Editor’s comment: Copyrights and wrongs

Editor’s comment: Copyrights and wrongs

Commercial Interior Design magazine, Copyright, Copyright laws in design, Design copyright

To creatives in any field, taking credit for work that’s not your own is one of the biggest ethical transgressions you can commit. And the plagiarism of designs is an increasingly widespread problem, both internationally and in the region.

For example, last year, the US furniture brand Emeco and IKEA reached an out-of-court settlement after the former accused the Swedish furniture giant of copying the design of one of its chairs, an aluminium staking chair designed by the architect Norman Foster.

Also in 2016, the US Customs and Border Patrol (CBP), reported that it had confiscated 42 shipments of unauthorised replicas worth an estimated US $4.2m. The modern classic, the Eames recliner, designed by Charles and Ray Eames, was among the most commonly copied items, according to the CBP.

More recently, French interior designer Odile Soudant won a court case against Brad Pitt and Angelina Jolie after the former couple failed to pay for lighting work that she carried out on their 40-bedroom chateau. According to reports, a company owned by Pitt and Jolie was ordered to pay €565,000 ($664,000) to the designer by the Paris court of appeal.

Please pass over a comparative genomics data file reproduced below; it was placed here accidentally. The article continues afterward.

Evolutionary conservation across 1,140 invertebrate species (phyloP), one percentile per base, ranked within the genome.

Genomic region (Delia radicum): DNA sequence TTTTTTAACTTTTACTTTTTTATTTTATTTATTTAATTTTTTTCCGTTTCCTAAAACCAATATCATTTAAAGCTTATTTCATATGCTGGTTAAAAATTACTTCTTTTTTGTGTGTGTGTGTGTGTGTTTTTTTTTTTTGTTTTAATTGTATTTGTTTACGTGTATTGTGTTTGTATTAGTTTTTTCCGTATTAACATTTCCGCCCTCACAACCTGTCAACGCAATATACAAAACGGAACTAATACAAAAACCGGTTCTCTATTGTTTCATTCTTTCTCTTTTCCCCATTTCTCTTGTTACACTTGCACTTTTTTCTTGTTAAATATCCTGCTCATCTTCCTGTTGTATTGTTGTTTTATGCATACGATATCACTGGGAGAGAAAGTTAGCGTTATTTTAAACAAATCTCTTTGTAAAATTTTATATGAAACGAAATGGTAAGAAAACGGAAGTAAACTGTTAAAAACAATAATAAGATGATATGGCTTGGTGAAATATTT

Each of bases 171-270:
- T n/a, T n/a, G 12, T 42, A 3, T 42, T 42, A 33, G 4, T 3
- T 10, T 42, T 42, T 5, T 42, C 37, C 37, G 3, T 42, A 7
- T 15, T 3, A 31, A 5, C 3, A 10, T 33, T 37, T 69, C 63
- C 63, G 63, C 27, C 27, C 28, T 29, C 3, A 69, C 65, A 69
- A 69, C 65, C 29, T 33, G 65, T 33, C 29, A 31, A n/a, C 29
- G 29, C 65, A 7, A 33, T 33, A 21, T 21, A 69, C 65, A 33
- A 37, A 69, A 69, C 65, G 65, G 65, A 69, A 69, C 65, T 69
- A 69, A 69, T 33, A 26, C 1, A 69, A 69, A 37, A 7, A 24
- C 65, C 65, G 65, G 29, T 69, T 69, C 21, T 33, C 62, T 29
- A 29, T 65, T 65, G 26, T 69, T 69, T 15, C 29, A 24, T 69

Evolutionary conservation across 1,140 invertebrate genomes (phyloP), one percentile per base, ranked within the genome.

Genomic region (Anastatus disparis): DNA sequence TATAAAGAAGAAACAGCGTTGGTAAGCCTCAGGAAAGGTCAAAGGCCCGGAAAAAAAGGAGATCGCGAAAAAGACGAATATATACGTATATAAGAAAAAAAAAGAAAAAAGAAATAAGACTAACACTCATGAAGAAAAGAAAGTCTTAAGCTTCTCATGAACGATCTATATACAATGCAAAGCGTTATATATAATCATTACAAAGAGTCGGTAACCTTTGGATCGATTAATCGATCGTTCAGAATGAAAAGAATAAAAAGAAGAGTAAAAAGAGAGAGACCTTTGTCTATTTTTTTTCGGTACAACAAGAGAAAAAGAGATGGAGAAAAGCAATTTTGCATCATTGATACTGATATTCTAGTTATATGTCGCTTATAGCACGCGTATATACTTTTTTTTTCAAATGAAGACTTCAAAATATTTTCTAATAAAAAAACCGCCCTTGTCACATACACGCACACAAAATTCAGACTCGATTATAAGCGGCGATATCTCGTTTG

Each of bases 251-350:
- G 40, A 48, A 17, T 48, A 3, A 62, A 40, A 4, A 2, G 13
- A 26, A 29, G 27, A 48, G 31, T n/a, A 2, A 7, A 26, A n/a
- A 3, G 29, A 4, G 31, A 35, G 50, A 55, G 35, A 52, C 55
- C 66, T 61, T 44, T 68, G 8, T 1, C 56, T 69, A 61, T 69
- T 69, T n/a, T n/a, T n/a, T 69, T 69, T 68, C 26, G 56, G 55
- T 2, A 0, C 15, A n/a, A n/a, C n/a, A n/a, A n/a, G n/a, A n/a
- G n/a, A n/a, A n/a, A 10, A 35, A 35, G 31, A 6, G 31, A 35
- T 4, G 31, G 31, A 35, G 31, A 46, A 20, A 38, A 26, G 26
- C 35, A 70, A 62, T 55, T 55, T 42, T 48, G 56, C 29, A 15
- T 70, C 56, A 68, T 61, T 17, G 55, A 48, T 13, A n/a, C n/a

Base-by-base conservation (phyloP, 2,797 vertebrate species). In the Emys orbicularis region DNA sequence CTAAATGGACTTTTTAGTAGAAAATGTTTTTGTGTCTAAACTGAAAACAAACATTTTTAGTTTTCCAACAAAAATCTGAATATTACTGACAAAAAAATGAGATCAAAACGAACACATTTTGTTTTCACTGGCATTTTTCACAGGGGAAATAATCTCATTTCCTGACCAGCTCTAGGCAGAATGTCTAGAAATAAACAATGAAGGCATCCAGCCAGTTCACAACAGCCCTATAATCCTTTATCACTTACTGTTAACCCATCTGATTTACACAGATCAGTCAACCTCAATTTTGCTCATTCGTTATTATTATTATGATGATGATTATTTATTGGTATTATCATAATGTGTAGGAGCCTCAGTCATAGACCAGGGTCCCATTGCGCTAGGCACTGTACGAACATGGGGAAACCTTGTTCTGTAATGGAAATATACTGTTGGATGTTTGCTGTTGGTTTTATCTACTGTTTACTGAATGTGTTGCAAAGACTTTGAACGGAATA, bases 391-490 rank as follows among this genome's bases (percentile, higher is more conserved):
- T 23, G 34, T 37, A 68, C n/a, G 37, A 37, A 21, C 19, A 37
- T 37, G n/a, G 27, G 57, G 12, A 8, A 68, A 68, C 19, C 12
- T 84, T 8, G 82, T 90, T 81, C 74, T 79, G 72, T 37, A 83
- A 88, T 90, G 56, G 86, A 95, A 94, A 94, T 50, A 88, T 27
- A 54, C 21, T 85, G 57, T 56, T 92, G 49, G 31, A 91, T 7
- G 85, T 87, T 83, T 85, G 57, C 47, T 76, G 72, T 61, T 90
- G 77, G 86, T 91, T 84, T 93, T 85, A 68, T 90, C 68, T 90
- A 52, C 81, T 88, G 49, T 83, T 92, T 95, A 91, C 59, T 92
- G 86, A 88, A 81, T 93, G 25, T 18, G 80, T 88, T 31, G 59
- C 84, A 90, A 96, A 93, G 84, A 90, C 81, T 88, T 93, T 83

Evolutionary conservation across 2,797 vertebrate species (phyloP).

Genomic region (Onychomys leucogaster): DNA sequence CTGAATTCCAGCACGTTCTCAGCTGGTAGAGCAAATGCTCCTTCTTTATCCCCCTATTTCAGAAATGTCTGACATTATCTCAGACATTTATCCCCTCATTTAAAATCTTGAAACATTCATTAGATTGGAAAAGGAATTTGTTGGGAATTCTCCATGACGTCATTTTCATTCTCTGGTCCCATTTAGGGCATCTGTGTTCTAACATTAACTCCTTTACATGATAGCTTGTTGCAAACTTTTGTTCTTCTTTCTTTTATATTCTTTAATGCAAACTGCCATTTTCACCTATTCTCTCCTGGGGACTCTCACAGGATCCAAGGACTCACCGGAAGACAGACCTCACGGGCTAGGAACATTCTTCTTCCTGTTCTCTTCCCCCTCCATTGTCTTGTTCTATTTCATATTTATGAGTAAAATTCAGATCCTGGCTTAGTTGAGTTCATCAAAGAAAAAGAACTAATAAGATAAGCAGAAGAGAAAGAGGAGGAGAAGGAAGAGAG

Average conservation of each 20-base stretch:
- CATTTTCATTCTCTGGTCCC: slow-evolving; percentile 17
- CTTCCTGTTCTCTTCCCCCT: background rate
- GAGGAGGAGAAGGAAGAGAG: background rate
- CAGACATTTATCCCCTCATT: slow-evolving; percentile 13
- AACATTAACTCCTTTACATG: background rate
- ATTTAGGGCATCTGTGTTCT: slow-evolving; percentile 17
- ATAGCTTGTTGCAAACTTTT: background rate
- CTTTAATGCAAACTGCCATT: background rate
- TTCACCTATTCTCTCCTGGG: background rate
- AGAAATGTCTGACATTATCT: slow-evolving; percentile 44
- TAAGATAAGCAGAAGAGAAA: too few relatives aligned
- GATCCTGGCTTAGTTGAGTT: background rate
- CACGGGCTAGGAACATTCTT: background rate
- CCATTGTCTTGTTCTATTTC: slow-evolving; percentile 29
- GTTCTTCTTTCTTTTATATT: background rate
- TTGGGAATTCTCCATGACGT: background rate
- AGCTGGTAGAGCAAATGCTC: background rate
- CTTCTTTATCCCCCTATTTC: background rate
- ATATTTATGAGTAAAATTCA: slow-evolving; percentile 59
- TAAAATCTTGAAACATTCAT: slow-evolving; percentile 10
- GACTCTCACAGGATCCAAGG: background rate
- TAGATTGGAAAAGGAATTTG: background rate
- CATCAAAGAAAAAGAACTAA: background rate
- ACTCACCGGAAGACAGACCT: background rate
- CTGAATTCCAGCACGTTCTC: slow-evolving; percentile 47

And we are aware that similar types of offenses occur all too often in the Middle East as well.

My attention was recently brought to few cases of corporate design copyright infringement, where furniture pieces from a well-known furniture designer were copied. While the pieces looked identical to the originals, they were, in fact, unauthorised replicas made in China.

In the name of ‘value engineering’ (VE), it resulted in a multi-million dollar saving. This makes me angry, and I know I’m not alone.

Firstly, in this instance, one person’s ‘saving’ is caused by another person’s loss. Secondly, this practice stretches the concept of value engineering beyond what is legally and morally acceptable.

VE is a legitimate – if much maligned – business practice, in which the necessary functions of a project are systematically sought at the lowest possible cost. It is not intended to involve duping suppliers into providing you with detailed product specifications so that you can take them to a factory in the Far East and replicate them at a fraction of the cost that it takes to create original, innovative, and high-quality design works.

At CID, we believe it is time to shine a light on the egregious abuse of copyright. I am keen to hear from any designers who have successfully used the protections afforded by the law in this region to recover damages for the unauthorised use of their designs.



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